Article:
What did the Pope say about Islam?

Rarely does a theological lecture stir up the controversy that erupted when Pope Benedict XVI delivered a talk Sept. 12, 2006, on the difference between Christianity and Islam. Many people in the Muslim world took to the streets in protest.

The offense centered around a quote the Pope used from a late 14th-century discussion between a Byzantine Christian emperor and “an educated Persian.” The emperor had written, “Show me just what Mohammed brought that was new, and there you will find things only evil and inhuman, such as his command to spread by the sword the faith he preached.”  Benedict passed along this quote without commenting on whether he approved or disapproved of it. Using such an inflammatory quote without comment seems at least to be a major slip-up by a man who is the official spokesman for the world’s largest Christian community. It is hard to see how Muslims could be anything but offended by his choice of words. 

Defenders of the pope suggest people should read the entire lecture, which is an argument against religious violence. But a careful reading of what he said will hardly reassure the Muslim world. The entire lecture raises disturbing questions. The heart of it is a description of how Christianity and Islam are different and, to put it simply, that Christianity is rational, while Islam is not, and therefore it is violent. 

The key difference, according to the Pope, is that Christianity believes God has a logos. He goes on to describe how Christianity was formed by a “convergence” between biblical faith and Greek thought. In Greek philosophy, “logos” refers to the rational, moral order of the universe. Benedict believes this rational heritage is an “intrinsic” part of the Christian faith that must not be removed. Since God is rational, he argues, “violence is incompatible with the nature of God and the nature of the soul.” Islam, however, believes God is utterly transcendent. Islam’s God transcends even the rules of reason. God, according to Benedict’s reading of Islam, is not bound by anything, even his own word, and if God wanted to he could even command us “to practice idolatry.” 

If Christianity is rational and therefore rejects forced conversions, the pope should explain why in the same 14th century the Teutonic Knights conducted an officially sanctioned Crusade designed to forcibly convert the last pagan tribes in what is now Lithuania. He could have acknowledged the Catholic Church’s failures in this regard. 

He goes on to say that even though Christianity first developed in the East, it “finally took on its historically decisive character in Europe … this convergence (between biblical faith and Greek philosophy), with the subsequent addition of the Roman heritage, created Europe and remains the foundation of what can rightly be called Europe.”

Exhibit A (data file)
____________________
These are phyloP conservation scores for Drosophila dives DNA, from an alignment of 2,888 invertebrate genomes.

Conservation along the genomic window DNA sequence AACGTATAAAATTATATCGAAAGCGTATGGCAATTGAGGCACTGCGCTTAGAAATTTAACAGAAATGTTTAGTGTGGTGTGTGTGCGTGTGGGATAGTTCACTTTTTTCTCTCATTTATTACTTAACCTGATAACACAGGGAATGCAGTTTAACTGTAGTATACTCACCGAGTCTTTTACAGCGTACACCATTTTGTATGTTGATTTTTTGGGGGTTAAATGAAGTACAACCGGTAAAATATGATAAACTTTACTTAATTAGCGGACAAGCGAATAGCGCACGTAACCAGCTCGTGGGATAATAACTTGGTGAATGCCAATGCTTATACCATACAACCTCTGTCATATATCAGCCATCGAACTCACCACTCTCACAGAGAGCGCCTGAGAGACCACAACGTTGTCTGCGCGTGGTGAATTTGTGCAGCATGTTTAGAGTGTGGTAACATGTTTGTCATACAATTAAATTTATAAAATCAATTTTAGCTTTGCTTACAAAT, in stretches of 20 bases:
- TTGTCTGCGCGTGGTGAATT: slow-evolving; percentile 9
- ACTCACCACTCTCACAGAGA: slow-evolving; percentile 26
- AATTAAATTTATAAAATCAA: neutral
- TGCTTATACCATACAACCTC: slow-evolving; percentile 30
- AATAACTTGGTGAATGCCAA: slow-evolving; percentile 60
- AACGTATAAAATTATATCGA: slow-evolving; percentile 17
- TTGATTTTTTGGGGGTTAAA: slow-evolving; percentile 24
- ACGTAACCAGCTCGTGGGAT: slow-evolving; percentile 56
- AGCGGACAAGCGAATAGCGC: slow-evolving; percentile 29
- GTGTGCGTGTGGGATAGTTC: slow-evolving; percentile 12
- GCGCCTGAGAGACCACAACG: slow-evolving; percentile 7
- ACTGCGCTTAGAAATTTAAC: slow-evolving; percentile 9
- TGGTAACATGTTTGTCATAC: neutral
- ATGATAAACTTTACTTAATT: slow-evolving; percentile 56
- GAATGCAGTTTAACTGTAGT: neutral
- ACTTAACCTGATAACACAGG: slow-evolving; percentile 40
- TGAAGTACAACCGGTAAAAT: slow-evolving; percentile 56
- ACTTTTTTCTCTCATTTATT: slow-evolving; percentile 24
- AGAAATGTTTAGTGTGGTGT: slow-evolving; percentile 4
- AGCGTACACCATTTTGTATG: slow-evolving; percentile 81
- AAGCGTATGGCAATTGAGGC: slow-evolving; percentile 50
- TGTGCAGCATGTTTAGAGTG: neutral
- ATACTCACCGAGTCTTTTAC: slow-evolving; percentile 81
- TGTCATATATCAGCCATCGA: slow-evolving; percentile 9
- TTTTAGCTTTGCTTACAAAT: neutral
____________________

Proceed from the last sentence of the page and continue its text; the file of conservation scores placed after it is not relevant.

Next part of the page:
What does this say to churches in Africa, Asia and Latin America? What does it say to Europeans who want to build a pluralistic Europe not dominated by the authority of one religion? It sounds as if anyone who does not acknowledge biblical faith, Greek thought and the Roman heritage cannot truly be “European.”

Biblical interpreters have said the biblical and Greek concepts of logos are not the same. The logos (“Word”) in John 1:1 is not the rational order of the universe but the power by which God creates and communicates. In a sense, Benedict is right, the difference between Christianity and Islam is the idea of the Word. The two religions do have a different understanding of how God communicates. In Islam God communicates through prophets and sacred writings, the final expression being the Koran. In the Christian faith God communicates ultimately by taking on human form in our world and suffering and dying for our redemption.

Islam honors Jesus as a prophet and even as Messiah but does not believe he is God with us, and it cannot accept the idea that the Messiah suffered and died. The Incarnation would be a better starting point to develop the idea that Christians should consistently reject violence and practice love even for their enemies. Vulnerable love is the supreme expression of the character of God. 

The statement from Benedict XVI has been a major setback in Christian-Muslim relations. I hope Benedict can take the initiative in building better understanding and relations with the Muslim world.